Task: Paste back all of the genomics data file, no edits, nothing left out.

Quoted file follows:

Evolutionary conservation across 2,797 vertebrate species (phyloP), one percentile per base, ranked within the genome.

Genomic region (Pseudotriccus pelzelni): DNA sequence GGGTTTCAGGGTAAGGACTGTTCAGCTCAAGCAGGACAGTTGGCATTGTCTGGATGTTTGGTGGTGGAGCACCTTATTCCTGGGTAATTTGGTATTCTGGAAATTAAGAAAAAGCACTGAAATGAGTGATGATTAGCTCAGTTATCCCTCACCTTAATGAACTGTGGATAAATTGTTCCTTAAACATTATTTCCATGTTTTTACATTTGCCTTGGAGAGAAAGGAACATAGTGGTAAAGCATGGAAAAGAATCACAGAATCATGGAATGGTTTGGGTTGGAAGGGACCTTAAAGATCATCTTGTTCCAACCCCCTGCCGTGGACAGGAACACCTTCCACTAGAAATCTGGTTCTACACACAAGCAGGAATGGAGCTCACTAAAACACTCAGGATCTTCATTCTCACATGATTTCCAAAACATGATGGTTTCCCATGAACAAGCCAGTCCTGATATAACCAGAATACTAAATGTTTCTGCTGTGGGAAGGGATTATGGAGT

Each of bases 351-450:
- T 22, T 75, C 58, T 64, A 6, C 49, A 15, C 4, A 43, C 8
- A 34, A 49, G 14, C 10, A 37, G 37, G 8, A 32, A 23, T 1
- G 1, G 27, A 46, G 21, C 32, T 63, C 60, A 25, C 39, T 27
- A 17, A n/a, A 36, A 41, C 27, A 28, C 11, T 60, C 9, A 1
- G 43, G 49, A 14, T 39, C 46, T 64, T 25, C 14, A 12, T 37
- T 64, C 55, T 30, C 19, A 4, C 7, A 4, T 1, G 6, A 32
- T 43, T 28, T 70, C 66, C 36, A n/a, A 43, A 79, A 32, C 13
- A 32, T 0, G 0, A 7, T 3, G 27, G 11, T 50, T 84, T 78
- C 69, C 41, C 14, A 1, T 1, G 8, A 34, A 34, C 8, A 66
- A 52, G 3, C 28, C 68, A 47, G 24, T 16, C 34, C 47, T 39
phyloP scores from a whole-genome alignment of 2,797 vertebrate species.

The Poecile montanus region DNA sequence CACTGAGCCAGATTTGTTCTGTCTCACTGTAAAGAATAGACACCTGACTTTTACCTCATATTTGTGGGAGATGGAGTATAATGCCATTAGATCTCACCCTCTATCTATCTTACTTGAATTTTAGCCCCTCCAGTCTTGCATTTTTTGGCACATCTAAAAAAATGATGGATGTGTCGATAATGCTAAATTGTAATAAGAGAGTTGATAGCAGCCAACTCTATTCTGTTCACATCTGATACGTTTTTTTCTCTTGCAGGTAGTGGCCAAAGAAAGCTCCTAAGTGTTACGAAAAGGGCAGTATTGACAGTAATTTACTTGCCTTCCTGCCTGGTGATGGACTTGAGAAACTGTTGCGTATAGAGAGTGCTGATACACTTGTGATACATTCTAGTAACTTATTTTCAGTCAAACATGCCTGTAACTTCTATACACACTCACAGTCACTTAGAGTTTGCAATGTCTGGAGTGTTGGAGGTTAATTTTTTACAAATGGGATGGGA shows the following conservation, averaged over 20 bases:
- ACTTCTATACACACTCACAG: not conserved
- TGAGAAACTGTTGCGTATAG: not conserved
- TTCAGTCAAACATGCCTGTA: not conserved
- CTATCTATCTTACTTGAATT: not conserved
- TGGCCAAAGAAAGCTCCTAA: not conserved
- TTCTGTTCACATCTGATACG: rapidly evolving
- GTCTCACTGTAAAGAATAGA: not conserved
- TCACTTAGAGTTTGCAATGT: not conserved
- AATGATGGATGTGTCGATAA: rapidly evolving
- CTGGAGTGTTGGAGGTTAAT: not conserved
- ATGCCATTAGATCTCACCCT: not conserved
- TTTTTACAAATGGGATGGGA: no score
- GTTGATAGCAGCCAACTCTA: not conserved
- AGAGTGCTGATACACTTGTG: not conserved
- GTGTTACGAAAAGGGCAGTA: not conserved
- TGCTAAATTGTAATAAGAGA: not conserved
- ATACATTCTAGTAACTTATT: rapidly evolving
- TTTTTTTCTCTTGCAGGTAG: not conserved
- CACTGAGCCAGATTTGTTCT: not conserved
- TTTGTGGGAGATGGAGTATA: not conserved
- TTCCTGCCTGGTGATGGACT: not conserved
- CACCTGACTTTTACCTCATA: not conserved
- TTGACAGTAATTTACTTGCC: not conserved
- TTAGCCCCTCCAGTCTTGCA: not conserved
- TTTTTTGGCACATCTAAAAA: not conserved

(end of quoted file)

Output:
Evolutionary conservation across 2,797 vertebrate species (phyloP), one percentile per base, ranked within the genome.

Genomic region (Pseudotriccus pelzelni): DNA sequence GGGTTTCAGGGTAAGGACTGTTCAGCTCAAGCAGGACAGTTGGCATTGTCTGGATGTTTGGTGGTGGAGCACCTTATTCCTGGGTAATTTGGTATTCTGGAAATTAAGAAAAAGCACTGAAATGAGTGATGATTAGCTCAGTTATCCCTCACCTTAATGAACTGTGGATAAATTGTTCCTTAAACATTATTTCCATGTTTTTACATTTGCCTTGGAGAGAAAGGAACATAGTGGTAAAGCATGGAAAAGAATCACAGAATCATGGAATGGTTTGGGTTGGAAGGGACCTTAAAGATCATCTTGTTCCAACCCCCTGCCGTGGACAGGAACACCTTCCACTAGAAATCTGGTTCTACACACAAGCAGGAATGGAGCTCACTAAAACACTCAGGATCTTCATTCTCACATGATTTCCAAAACATGATGGTTTCCCATGAACAAGCCAGTCCTGATATAACCAGAATACTAAATGTTTCTGCTGTGGGAAGGGATTATGGAGT

Each of bases 351-450:
- T 22, T 75, C 58, T 64, A 6, C 49, A 15, C 4, A 43, C 8
- A 34, A 49, G 14, C 10, A 37, G 37, G 8, A 32, A 23, T 1
- G 1, G 27, A 46, G 21, C 32, T 63, C 60, A 25, C 39, T 27
- A 17, A n/a, A 36, A 41, C 27, A 28, C 11, T 60, C 9, A 1
- G 43, G 49, A 14, T 39, C 46, T 64, T 25, C 14, A 12, T 37
- T 64, C 55, T 30, C 19, A 4, C 7, A 4, T 1, G 6, A 32
- T 43, T 28, T 70, C 66, C 36, A n/a, A 43, A 79, A 32, C 13
- A 32, T 0, G 0, A 7, T 3, G 27, G 11, T 50, T 84, T 78
- C 69, C 41, C 14, A 1, T 1, G 8, A 34, A 34, C 8, A 66
- A 52, G 3, C 28, C 68, A 47, G 24, T 16, C 34, C 47, T 39
phyloP scores from a whole-genome alignment of 2,797 vertebrate species.

The Poecile montanus region DNA sequence CACTGAGCCAGATTTGTTCTGTCTCACTGTAAAGAATAGACACCTGACTTTTACCTCATATTTGTGGGAGATGGAGTATAATGCCATTAGATCTCACCCTCTATCTATCTTACTTGAATTTTAGCCCCTCCAGTCTTGCATTTTTTGGCACATCTAAAAAAATGATGGATGTGTCGATAATGCTAAATTGTAATAAGAGAGTTGATAGCAGCCAACTCTATTCTGTTCACATCTGATACGTTTTTTTCTCTTGCAGGTAGTGGCCAAAGAAAGCTCCTAAGTGTTACGAAAAGGGCAGTATTGACAGTAATTTACTTGCCTTCCTGCCTGGTGATGGACTTGAGAAACTGTTGCGTATAGAGAGTGCTGATACACTTGTGATACATTCTAGTAACTTATTTTCAGTCAAACATGCCTGTAACTTCTATACACACTCACAGTCACTTAGAGTTTGCAATGTCTGGAGTGTTGGAGGTTAATTTTTTACAAATGGGATGGGA shows the following conservation, averaged over 20 bases:
- ACTTCTATACACACTCACAG: not conserved
- TGAGAAACTGTTGCGTATAG: not conserved
- TTCAGTCAAACATGCCTGTA: not conserved
- CTATCTATCTTACTTGAATT: not conserved
- TGGCCAAAGAAAGCTCCTAA: not conserved
- TTCTGTTCACATCTGATACG: rapidly evolving
- GTCTCACTGTAAAGAATAGA: not conserved
- TCACTTAGAGTTTGCAATGT: not conserved
- AATGATGGATGTGTCGATAA: rapidly evolving
- CTGGAGTGTTGGAGGTTAAT: not conserved
- ATGCCATTAGATCTCACCCT: not conserved
- TTTTTACAAATGGGATGGGA: no score
- GTTGATAGCAGCCAACTCTA: not conserved
- AGAGTGCTGATACACTTGTG: not conserved
- GTGTTACGAAAAGGGCAGTA: not conserved
- TGCTAAATTGTAATAAGAGA: not conserved
- ATACATTCTAGTAACTTATT: rapidly evolving
- TTTTTTTCTCTTGCAGGTAG: not conserved
- CACTGAGCCAGATTTGTTCT: not conserved
- TTTGTGGGAGATGGAGTATA: not conserved
- TTCCTGCCTGGTGATGGACT: not conserved
- CACCTGACTTTTACCTCATA: not conserved
- TTGACAGTAATTTACTTGCC: not conserved
- TTAGCCCCTCCAGTCTTGCA: not conserved
- TTTTTTGGCACATCTAAAAA: not conserved